reeve r. brenner's Journal

In response to Ed Case for his excellent piece on the Marc Mezvinsky/Chelsea Clinton wedding.

September 1, 2010 by reeve r. brenner   Comments (0)

interfaith, Chelsea Clinton, marriage, wedding

Dear Editor:
There were exceptionally pleasing feelings of pride aroused in me by Ed Case for his excellent piece on the Marc Mezvinsky/Chelsea Clinton wedding and for saying mazal tov on my behalf and for others who feel the same; and by the Forward for courageously publishing his sound wisdom and above all by the groom, Marc who saw to it that all the signifiers including Kippah, Talit, Chupa, Kiddish were featured prominently at the wedding. Marc’s parents are to be commended for the successful upbringing of Marc as a committed Jewish young man. The rabbi’s officiation was very important and also most laudable.
About the wedding, we tend to complicate things more than that they need to be: for one thing, there is no such thing as co-officiation. From a Jewish perspective, whoever presides over the exchange of rings – the symbolic act of conveying a “consideration” in the presence of two witnesses the acceptance of which validates the contract/ketubah – is the officiant and need not be clergy. It is irrelevant from this perspective that a rabbi out of a sign of respect should decide to invite others, of whatever stripe they are, to participate. Any assortment of laymen, Catholic priests, Protestant ministers or imams standing alongside the officiant constitutes a loving and generous gesture on the part of the family and the Jewish officiant. When a rabbi officiates at an inter-marriage (meaning he/she presides over the exchange of rings) it would be well advised to be welcoming in this manner. Clergy mix in many venues such as at a Thanksgiving community service. No wedding guest need be confused as to what is transpiring before their eyes. “Causing confusion,” often cited, is a very lame excuse for not inviting another worthy and beloved person to participate. Two witnesses of maturity and repute must be present to affix their signatures to the ketubah agreement. Anyone who doesn’t ordinarily write on the Sabbath (who would be sleeping over at the hotel, perhaps) can affix his (and not hers if Orthodox) signature after dark.
As for scheduling a Sabbath day-time wedding, one almost never hears the favorable reasons for the support of an earlier time, only the anti. But the permissive side would recognize how the wedding enhances and does not detract the sanctity of the Sabbath day. And since the guests do not joyously celebrate Shabbat according to Halacha, there is little concern for mixing or diminishing two joyous events –the Sabbath and a chatunah. The guests, family and couple will, in the company of the minion, hear Hebrew words of prayer and consecration they would not otherwise experience on the Sabbath. The wedding and the Sabbath are both sanctified. There are practical reasons for preponing the ceremony time before sunset besides the mitzvah of accommodating the wedding couple and their loved ones many of whom are elderly. For them an earlier time constitutes a mitzvah l’chabed zkeinim.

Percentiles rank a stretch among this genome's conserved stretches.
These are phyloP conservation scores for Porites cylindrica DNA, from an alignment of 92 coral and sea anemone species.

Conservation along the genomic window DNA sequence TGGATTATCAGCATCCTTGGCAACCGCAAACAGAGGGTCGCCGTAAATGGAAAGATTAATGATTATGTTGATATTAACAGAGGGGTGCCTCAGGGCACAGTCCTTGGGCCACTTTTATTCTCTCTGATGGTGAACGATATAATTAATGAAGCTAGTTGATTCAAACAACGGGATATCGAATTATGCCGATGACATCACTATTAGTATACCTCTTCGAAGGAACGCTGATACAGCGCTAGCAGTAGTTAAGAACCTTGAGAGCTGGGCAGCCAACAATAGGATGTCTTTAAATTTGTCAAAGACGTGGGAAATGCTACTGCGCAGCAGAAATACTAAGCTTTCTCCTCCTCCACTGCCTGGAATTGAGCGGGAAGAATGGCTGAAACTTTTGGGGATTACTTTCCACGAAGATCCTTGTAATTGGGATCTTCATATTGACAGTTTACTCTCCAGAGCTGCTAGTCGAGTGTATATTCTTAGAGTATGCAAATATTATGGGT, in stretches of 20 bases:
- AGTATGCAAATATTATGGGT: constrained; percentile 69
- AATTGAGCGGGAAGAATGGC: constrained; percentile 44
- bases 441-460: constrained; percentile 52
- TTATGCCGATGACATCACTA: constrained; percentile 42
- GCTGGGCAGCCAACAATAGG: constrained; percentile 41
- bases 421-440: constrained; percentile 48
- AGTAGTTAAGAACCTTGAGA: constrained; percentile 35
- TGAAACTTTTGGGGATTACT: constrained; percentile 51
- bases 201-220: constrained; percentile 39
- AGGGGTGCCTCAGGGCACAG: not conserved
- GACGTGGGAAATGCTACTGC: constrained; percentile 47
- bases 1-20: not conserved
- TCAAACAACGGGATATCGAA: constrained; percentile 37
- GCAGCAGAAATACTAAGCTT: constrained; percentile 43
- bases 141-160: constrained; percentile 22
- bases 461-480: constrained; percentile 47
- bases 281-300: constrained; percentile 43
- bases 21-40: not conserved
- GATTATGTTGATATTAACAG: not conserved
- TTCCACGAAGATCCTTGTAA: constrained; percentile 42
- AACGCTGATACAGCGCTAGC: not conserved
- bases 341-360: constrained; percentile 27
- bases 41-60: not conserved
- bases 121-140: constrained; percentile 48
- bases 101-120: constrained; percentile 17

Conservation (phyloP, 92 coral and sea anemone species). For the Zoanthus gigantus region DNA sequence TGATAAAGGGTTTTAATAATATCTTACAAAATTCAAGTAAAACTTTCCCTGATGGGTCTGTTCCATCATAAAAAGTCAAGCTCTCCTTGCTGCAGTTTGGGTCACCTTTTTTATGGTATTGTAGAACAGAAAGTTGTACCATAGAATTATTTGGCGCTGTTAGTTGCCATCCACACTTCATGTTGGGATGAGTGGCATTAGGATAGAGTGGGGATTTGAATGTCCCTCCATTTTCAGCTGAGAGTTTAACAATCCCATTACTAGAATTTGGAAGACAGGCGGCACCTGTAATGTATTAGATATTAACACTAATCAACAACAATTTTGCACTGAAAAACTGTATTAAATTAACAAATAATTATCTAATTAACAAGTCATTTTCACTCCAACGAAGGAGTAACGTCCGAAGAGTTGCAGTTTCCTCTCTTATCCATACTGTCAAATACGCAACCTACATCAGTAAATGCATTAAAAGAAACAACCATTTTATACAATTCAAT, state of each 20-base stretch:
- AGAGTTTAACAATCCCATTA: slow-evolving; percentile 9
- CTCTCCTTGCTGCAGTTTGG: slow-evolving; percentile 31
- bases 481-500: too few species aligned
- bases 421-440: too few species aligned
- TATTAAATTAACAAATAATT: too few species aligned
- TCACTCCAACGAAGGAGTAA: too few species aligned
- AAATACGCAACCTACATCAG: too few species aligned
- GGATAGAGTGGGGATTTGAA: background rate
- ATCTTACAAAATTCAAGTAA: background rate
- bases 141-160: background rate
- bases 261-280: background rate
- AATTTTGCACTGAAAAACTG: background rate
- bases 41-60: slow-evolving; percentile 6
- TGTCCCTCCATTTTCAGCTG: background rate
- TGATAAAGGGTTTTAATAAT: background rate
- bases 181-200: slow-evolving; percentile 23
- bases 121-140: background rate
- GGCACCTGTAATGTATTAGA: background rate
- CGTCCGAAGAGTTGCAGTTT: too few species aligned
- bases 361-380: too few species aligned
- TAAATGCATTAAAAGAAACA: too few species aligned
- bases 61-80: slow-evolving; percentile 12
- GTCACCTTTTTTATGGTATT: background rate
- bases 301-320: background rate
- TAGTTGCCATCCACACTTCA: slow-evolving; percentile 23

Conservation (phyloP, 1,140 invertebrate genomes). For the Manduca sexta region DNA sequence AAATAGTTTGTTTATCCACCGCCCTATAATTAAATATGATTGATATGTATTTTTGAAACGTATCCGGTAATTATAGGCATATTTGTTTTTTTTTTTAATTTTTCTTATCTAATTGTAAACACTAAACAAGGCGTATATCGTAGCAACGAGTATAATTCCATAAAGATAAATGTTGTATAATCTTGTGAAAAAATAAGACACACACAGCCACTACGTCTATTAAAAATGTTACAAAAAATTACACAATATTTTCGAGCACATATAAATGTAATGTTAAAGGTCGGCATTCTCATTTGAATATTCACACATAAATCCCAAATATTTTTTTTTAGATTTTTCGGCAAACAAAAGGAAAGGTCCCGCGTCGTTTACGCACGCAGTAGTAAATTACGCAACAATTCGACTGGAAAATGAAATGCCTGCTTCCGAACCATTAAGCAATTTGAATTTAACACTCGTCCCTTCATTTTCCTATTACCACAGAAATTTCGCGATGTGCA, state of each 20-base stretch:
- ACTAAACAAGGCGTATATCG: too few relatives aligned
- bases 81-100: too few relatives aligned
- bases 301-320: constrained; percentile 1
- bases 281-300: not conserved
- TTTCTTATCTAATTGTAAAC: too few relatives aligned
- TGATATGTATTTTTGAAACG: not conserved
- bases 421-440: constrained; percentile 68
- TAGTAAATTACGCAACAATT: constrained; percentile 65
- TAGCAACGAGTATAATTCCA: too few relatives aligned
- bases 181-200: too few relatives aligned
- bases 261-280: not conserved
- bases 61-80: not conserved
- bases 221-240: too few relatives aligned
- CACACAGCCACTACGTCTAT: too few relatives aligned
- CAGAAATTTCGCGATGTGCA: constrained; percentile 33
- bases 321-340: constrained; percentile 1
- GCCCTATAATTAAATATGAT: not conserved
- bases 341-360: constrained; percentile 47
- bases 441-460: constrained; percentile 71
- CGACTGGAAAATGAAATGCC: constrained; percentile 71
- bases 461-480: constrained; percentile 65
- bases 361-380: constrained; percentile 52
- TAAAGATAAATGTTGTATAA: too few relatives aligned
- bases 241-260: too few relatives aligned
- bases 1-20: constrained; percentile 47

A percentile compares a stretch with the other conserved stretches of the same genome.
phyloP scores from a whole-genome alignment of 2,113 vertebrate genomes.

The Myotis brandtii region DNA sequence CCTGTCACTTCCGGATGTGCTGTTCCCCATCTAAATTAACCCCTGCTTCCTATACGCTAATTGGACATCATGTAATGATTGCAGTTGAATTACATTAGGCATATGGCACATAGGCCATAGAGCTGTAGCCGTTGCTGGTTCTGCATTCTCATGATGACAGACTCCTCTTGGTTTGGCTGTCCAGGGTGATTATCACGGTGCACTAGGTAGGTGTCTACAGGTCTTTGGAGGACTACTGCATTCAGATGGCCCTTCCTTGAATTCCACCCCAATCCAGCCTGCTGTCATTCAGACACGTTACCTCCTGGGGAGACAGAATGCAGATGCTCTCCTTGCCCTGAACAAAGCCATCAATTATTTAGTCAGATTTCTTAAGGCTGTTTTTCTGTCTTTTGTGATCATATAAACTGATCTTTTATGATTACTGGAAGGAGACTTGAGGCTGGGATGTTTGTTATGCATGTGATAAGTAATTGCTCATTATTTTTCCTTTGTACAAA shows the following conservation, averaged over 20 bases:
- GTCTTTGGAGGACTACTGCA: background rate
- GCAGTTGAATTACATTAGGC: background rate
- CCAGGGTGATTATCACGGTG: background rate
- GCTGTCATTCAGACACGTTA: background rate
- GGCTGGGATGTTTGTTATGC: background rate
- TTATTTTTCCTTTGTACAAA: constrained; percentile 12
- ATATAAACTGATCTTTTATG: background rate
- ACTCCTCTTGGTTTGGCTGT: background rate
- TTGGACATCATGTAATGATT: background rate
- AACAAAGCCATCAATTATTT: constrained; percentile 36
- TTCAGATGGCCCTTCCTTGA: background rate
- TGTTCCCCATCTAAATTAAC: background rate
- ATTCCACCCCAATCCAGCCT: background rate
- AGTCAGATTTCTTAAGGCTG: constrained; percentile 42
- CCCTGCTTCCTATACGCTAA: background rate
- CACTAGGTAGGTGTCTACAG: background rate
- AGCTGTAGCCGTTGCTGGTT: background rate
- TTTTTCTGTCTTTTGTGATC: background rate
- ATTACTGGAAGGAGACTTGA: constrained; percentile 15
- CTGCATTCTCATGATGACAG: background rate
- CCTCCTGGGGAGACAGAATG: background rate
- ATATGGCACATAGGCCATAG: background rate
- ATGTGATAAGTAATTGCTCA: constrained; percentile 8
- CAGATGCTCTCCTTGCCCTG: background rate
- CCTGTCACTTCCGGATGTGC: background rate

Kedushin does not lose its kedusha when entered into its sanctity on Shabbat Kodesh. Unless of course the wedding is a business arrangement as it still is for Orthodoxy as reflected in an Orthodox ketubah referencing monetary considerations which certainly do not belong on the Sabbath. Therefore, an Orthodox Jewish wedding ought not to be conducted on the Sabbath. A non-Orthodox wedding fits the Sabbath perfectly.
The mitzvah of officiation should take into account that the marriage not the wedding ceremony is paramount. And the wedding, (signifying: “crossroads reached” and a new life begun) almost invariably serves the function of affirming the direction or projected “pathway” the couple will take concerning the religious identity of their home and children.
If a couple decides to take the non-Christian, uncommon and exceptional pathway to the mansion of Jewish identity then the exchange of rings with the formula, “according to the traditions of Moses and the heritage of Israel” – k’dat moshe v’yisrael - would be in order. And the non-Jewish partner reciting this formula affirms his or her status as a ger or giyoret toshav a Settled Sojourner. If Chelsea will be raising Jewish kids, she’s a Settled Sojourner. If so, it will make me smile. We are a welcoming folk, not a turning our back folk. Besides, in our time, identity is transmitted in ascending lineality – by child to parent – not by descent.
We are strengthened as a people by offering various portals of entry (and exit too) of the mansion of Jewish identity. We should keep that entrance unblocked for our own good and steer the right people to the right portal. I go more deeply and theologically into these critical issues in my book (without cost), Jewish, Christian, Chewish or Eschewish: Intermarriage Pathways for the New Millennium. Above all I pray Marc and Chelsea will be happy, will be good parents as are their own accomplished parents, will prove to be well-suited for each other and that they be welcomed by the Jewish community should that be their choice in establishing their home.
Rabbi Dr. Reeve Robert Brenner